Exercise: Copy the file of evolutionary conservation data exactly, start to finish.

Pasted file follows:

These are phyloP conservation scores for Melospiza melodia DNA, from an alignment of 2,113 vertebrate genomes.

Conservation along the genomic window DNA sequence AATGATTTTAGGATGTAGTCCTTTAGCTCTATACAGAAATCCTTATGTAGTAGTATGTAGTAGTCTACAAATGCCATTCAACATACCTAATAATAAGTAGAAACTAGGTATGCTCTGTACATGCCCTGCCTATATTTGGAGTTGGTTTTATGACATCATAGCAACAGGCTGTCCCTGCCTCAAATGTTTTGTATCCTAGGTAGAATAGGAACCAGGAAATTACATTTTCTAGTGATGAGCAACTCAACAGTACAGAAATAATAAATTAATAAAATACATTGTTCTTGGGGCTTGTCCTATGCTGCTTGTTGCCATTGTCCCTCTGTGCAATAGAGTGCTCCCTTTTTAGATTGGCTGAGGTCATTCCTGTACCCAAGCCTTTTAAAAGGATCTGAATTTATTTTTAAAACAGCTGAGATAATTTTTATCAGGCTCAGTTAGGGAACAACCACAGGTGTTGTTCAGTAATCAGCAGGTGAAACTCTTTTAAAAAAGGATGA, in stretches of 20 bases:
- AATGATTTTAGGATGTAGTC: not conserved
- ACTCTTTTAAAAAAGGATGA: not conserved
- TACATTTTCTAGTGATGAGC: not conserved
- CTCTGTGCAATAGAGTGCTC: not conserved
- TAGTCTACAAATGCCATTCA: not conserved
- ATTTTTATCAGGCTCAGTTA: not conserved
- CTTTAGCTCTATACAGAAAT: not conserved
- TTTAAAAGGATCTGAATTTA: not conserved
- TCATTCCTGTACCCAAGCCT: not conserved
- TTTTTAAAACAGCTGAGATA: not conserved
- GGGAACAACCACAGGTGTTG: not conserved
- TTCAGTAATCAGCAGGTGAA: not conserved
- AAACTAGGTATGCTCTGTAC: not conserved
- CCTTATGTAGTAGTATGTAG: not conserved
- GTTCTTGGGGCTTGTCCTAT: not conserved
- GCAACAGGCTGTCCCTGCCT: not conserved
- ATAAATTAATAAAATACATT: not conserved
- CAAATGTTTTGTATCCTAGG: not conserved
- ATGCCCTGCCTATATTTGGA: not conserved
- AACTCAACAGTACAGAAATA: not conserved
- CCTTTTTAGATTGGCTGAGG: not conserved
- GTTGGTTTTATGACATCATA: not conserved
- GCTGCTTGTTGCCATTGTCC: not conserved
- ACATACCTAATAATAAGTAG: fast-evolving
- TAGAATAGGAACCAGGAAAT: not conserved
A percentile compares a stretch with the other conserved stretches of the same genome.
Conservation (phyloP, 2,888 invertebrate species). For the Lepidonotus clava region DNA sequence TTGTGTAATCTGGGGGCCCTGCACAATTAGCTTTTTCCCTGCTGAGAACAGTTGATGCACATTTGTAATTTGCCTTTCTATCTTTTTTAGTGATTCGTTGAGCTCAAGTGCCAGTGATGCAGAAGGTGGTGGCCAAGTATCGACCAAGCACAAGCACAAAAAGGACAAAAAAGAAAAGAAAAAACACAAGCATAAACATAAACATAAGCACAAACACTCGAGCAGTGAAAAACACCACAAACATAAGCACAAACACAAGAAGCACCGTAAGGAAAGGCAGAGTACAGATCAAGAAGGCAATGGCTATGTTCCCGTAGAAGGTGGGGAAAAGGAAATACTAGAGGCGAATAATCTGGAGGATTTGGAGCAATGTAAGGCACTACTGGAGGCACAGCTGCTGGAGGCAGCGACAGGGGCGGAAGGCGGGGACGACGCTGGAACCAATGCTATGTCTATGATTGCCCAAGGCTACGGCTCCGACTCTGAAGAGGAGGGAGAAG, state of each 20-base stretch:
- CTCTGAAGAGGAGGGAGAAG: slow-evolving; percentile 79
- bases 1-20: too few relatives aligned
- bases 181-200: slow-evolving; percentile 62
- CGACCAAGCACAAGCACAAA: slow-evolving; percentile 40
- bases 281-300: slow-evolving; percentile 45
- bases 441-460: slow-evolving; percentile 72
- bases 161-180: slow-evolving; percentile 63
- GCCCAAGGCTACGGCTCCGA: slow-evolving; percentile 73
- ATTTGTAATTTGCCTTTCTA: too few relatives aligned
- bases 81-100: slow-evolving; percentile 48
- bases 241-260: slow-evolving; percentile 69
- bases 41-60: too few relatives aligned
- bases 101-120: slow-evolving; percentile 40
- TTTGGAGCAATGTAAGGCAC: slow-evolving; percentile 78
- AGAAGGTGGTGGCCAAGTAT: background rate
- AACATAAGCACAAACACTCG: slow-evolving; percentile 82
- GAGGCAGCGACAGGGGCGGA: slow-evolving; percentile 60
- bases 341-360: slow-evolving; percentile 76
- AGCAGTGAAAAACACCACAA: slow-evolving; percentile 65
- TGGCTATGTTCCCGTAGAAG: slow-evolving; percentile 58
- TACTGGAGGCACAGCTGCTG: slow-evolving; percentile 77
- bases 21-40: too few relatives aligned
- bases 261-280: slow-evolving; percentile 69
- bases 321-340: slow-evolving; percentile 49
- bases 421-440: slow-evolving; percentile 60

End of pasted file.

These are phyloP conservation scores for Melospiza melodia DNA, from an alignment of 2,113 vertebrate genomes.

Conservation along the genomic window DNA sequence AATGATTTTAGGATGTAGTCCTTTAGCTCTATACAGAAATCCTTATGTAGTAGTATGTAGTAGTCTACAAATGCCATTCAACATACCTAATAATAAGTAGAAACTAGGTATGCTCTGTACATGCCCTGCCTATATTTGGAGTTGGTTTTATGACATCATAGCAACAGGCTGTCCCTGCCTCAAATGTTTTGTATCCTAGGTAGAATAGGAACCAGGAAATTACATTTTCTAGTGATGAGCAACTCAACAGTACAGAAATAATAAATTAATAAAATACATTGTTCTTGGGGCTTGTCCTATGCTGCTTGTTGCCATTGTCCCTCTGTGCAATAGAGTGCTCCCTTTTTAGATTGGCTGAGGTCATTCCTGTACCCAAGCCTTTTAAAAGGATCTGAATTTATTTTTAAAACAGCTGAGATAATTTTTATCAGGCTCAGTTAGGGAACAACCACAGGTGTTGTTCAGTAATCAGCAGGTGAAACTCTTTTAAAAAAGGATGA, in stretches of 20 bases:
- AATGATTTTAGGATGTAGTC: not conserved
- ACTCTTTTAAAAAAGGATGA: not conserved
- TACATTTTCTAGTGATGAGC: not conserved
- CTCTGTGCAATAGAGTGCTC: not conserved
- TAGTCTACAAATGCCATTCA: not conserved
- ATTTTTATCAGGCTCAGTTA: not conserved
- CTTTAGCTCTATACAGAAAT: not conserved
- TTTAAAAGGATCTGAATTTA: not conserved
- TCATTCCTGTACCCAAGCCT: not conserved
- TTTTTAAAACAGCTGAGATA: not conserved
- GGGAACAACCACAGGTGTTG: not conserved
- TTCAGTAATCAGCAGGTGAA: not conserved
- AAACTAGGTATGCTCTGTAC: not conserved
- CCTTATGTAGTAGTATGTAG: not conserved
- GTTCTTGGGGCTTGTCCTAT: not conserved
- GCAACAGGCTGTCCCTGCCT: not conserved
- ATAAATTAATAAAATACATT: not conserved
- CAAATGTTTTGTATCCTAGG: not conserved
- ATGCCCTGCCTATATTTGGA: not conserved
- AACTCAACAGTACAGAAATA: not conserved
- CCTTTTTAGATTGGCTGAGG: not conserved
- GTTGGTTTTATGACATCATA: not conserved
- GCTGCTTGTTGCCATTGTCC: not conserved
- ACATACCTAATAATAAGTAG: fast-evolving
- TAGAATAGGAACCAGGAAAT: not conserved
A percentile compares a stretch with the other conserved stretches of the same genome.
Conservation (phyloP, 2,888 invertebrate species). For the Lepidonotus clava region DNA sequence TTGTGTAATCTGGGGGCCCTGCACAATTAGCTTTTTCCCTGCTGAGAACAGTTGATGCACATTTGTAATTTGCCTTTCTATCTTTTTTAGTGATTCGTTGAGCTCAAGTGCCAGTGATGCAGAAGGTGGTGGCCAAGTATCGACCAAGCACAAGCACAAAAAGGACAAAAAAGAAAAGAAAAAACACAAGCATAAACATAAACATAAGCACAAACACTCGAGCAGTGAAAAACACCACAAACATAAGCACAAACACAAGAAGCACCGTAAGGAAAGGCAGAGTACAGATCAAGAAGGCAATGGCTATGTTCCCGTAGAAGGTGGGGAAAAGGAAATACTAGAGGCGAATAATCTGGAGGATTTGGAGCAATGTAAGGCACTACTGGAGGCACAGCTGCTGGAGGCAGCGACAGGGGCGGAAGGCGGGGACGACGCTGGAACCAATGCTATGTCTATGATTGCCCAAGGCTACGGCTCCGACTCTGAAGAGGAGGGAGAAG, state of each 20-base stretch:
- CTCTGAAGAGGAGGGAGAAG: slow-evolving; percentile 79
- bases 1-20: too few relatives aligned
- bases 181-200: slow-evolving; percentile 62
- CGACCAAGCACAAGCACAAA: slow-evolving; percentile 40
- bases 281-300: slow-evolving; percentile 45
- bases 441-460: slow-evolving; percentile 72
- bases 161-180: slow-evolving; percentile 63
- GCCCAAGGCTACGGCTCCGA: slow-evolving; percentile 73
- ATTTGTAATTTGCCTTTCTA: too few relatives aligned
- bases 81-100: slow-evolving; percentile 48
- bases 241-260: slow-evolving; percentile 69
- bases 41-60: too few relatives aligned
- bases 101-120: slow-evolving; percentile 40
- TTTGGAGCAATGTAAGGCAC: slow-evolving; percentile 78
- AGAAGGTGGTGGCCAAGTAT: background rate
- AACATAAGCACAAACACTCG: slow-evolving; percentile 82
- GAGGCAGCGACAGGGGCGGA: slow-evolving; percentile 60
- bases 341-360: slow-evolving; percentile 76
- AGCAGTGAAAAACACCACAA: slow-evolving; percentile 65
- TGGCTATGTTCCCGTAGAAG: slow-evolving; percentile 58
- TACTGGAGGCACAGCTGCTG: slow-evolving; percentile 77
- bases 21-40: too few relatives aligned
- bases 261-280: slow-evolving; percentile 69
- bases 321-340: slow-evolving; percentile 49
- bases 421-440: slow-evolving; percentile 60